LONDON -“Not proper science”
The field of longevity medicine is coming alive. Until the last few years, the project of halting and reversing aging was not seen as “proper science,” and not a fit use for public funds. Aging was seen as an inevitable and permanent part of the human condition. It was not a disease, but a vulnerability to disease which grows over time, and cannot be redressed. People who argued the contrary were viewed by the medical establishment as entertaining mavericks at best, disreputable charlatans at worst.
The sneering has not entirely disappeared, but today there is significant investment in tackling aging itself, not just the diseases which emerge with age, like cancer, heart attacks, and Alzheimer's. The medical profession is engaging too, albeit cautiously: after many years of trying, funding and approval has been obtained for the TAME project, which stands for Targeting Aging with Metformin. Metformin is a drug approved 60 years ago for the treatment of diabetes, and TAME consists of phase III clinical trials of metformin to delay aging. The impact on aging is not expected to be massive, but the drug is known to be safe, and the project is at least partly an exercise in persuading the FDA, and the profession at large, to take aging itself more seriously.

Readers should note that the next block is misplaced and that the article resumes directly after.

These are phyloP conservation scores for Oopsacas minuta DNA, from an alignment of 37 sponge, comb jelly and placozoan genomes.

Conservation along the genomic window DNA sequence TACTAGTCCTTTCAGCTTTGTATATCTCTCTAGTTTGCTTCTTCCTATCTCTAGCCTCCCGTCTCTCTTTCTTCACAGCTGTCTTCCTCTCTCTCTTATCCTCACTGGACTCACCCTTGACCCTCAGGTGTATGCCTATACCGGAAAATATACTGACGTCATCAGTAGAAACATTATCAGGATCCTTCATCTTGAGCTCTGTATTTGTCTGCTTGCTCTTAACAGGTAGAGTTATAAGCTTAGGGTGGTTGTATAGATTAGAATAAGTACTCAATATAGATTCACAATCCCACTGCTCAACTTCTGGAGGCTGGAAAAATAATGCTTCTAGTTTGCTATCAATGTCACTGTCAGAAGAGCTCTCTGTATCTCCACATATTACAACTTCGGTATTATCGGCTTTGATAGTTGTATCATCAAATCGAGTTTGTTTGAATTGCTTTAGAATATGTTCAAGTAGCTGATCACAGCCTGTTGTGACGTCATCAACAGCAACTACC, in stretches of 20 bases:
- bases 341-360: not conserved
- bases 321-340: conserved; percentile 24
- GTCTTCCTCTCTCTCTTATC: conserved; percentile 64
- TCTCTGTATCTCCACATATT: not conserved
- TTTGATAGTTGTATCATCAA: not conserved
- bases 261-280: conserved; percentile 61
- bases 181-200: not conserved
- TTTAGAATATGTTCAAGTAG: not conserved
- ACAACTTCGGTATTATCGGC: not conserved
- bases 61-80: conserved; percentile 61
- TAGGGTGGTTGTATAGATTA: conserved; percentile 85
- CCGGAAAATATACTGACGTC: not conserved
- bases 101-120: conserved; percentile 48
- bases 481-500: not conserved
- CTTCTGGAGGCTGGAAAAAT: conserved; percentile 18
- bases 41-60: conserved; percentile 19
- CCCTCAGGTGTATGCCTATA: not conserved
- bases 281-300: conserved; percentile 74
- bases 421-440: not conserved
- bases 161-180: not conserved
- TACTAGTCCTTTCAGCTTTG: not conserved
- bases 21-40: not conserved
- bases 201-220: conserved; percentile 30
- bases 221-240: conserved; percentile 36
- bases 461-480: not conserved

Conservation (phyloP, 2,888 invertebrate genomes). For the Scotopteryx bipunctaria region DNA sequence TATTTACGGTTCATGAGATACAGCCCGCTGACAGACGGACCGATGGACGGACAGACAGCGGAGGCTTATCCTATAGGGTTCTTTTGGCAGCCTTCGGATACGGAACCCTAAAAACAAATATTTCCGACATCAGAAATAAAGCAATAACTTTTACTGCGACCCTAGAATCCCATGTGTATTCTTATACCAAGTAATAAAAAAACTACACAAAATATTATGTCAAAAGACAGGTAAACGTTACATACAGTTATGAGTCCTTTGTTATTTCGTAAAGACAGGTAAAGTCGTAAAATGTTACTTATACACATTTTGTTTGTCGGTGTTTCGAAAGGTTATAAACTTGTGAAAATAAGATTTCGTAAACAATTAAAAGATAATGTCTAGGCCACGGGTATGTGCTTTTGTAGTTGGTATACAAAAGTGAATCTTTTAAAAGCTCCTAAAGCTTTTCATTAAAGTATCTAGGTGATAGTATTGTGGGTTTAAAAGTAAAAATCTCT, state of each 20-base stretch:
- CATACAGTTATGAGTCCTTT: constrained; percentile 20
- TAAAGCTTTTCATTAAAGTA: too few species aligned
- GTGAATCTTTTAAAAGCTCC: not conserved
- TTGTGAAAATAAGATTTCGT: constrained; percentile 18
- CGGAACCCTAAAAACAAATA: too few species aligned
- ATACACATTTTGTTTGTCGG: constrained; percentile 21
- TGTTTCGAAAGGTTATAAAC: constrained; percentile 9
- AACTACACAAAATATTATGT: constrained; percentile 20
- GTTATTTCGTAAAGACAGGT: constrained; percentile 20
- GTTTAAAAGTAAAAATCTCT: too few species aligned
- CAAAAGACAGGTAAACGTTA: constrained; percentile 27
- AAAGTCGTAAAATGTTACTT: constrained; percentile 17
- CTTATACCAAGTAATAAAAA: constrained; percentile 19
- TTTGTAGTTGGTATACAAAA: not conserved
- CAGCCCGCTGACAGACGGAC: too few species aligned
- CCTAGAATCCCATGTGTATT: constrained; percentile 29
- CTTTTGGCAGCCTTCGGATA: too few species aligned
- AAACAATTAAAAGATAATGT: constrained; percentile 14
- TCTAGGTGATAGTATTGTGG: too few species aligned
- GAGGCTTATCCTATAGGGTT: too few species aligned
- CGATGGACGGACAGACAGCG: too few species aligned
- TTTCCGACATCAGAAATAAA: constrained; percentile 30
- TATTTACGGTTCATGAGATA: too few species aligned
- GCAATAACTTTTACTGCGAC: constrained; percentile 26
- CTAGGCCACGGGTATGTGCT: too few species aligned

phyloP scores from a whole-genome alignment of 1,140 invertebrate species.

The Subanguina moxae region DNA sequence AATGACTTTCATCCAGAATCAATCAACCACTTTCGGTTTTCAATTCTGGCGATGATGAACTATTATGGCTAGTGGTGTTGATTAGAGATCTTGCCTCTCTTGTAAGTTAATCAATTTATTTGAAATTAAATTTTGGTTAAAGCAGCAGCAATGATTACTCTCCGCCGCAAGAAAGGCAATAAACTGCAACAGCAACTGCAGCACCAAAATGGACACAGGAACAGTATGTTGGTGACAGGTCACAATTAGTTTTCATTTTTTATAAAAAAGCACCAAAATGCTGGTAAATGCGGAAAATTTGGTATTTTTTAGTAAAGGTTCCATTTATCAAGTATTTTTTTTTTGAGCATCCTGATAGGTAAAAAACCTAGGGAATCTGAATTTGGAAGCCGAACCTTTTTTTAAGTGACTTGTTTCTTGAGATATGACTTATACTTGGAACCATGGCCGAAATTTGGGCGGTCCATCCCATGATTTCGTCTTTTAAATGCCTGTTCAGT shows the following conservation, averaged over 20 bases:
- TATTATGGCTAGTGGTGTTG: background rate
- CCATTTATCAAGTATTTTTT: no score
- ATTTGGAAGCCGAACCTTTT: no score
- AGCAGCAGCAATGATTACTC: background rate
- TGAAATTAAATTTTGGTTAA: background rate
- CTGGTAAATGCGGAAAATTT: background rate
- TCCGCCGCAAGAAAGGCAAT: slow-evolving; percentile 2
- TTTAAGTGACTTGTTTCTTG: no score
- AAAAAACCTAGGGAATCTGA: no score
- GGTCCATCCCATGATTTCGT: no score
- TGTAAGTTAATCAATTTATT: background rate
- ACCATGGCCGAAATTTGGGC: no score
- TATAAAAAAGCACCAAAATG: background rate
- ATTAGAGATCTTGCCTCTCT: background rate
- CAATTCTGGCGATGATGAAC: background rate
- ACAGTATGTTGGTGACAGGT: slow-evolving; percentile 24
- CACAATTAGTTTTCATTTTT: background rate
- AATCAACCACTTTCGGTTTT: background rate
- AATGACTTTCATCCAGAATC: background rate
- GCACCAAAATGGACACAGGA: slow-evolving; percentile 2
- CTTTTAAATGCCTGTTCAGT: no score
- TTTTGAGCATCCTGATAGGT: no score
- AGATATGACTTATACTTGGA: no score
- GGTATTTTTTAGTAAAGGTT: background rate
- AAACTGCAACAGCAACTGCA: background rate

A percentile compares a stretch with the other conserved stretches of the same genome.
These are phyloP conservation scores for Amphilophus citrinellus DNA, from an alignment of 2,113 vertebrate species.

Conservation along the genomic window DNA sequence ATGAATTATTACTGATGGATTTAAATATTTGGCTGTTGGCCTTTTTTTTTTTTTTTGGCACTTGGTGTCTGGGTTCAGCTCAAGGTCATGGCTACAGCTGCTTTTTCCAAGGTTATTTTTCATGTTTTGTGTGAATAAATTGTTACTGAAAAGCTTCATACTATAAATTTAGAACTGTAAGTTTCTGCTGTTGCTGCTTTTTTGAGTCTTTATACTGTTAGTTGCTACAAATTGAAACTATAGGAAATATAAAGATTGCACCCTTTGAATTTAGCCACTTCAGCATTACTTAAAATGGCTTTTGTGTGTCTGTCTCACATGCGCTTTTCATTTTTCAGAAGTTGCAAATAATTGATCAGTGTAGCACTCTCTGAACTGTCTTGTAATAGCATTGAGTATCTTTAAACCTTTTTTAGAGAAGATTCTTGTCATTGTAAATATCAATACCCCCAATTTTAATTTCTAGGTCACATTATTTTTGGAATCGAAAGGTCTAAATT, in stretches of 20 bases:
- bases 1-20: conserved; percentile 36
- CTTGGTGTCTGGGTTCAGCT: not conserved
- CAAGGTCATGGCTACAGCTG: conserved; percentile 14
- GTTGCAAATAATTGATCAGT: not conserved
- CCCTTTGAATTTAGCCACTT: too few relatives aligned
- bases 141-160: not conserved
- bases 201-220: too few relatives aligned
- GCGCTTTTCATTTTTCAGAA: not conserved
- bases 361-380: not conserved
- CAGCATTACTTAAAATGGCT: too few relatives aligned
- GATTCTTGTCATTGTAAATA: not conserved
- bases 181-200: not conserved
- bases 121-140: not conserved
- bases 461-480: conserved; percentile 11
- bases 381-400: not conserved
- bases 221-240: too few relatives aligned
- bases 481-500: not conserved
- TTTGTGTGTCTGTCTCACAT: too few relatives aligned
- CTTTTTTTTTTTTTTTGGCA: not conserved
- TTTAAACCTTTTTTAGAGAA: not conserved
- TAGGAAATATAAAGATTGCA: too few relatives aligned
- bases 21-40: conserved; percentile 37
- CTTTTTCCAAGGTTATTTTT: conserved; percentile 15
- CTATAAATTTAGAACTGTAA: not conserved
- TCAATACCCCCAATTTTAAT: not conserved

In the last couple of weeks, a potential game-changer has emerged. The crypto currency community includes quite a few billionaires. Some of them are convinced that aging can be arrested and reversed, and they are starting to put serious money behind this belief. Richard Heart is an influential if controversial figure in the crypto community, and he has launched an “air drop,” a co-ordinated programme of major donations to SENS, a longevity research and campaigning organisation. In the first few days after Heart’s announcement, SENS received over￡20 million (US$28 mThe content herein is subject to copyright by The Yuan. All rights reserved. The content of the services is owned or licensed to The Yuan. Such content from The Yuan may be shared and reprinted but must clearly identify The Yuan as its original source. Content from a third-party copyright holder identified in the copyright notice contained in such third party’s content appearing in The Yuan must likewise be clearly labeled as such.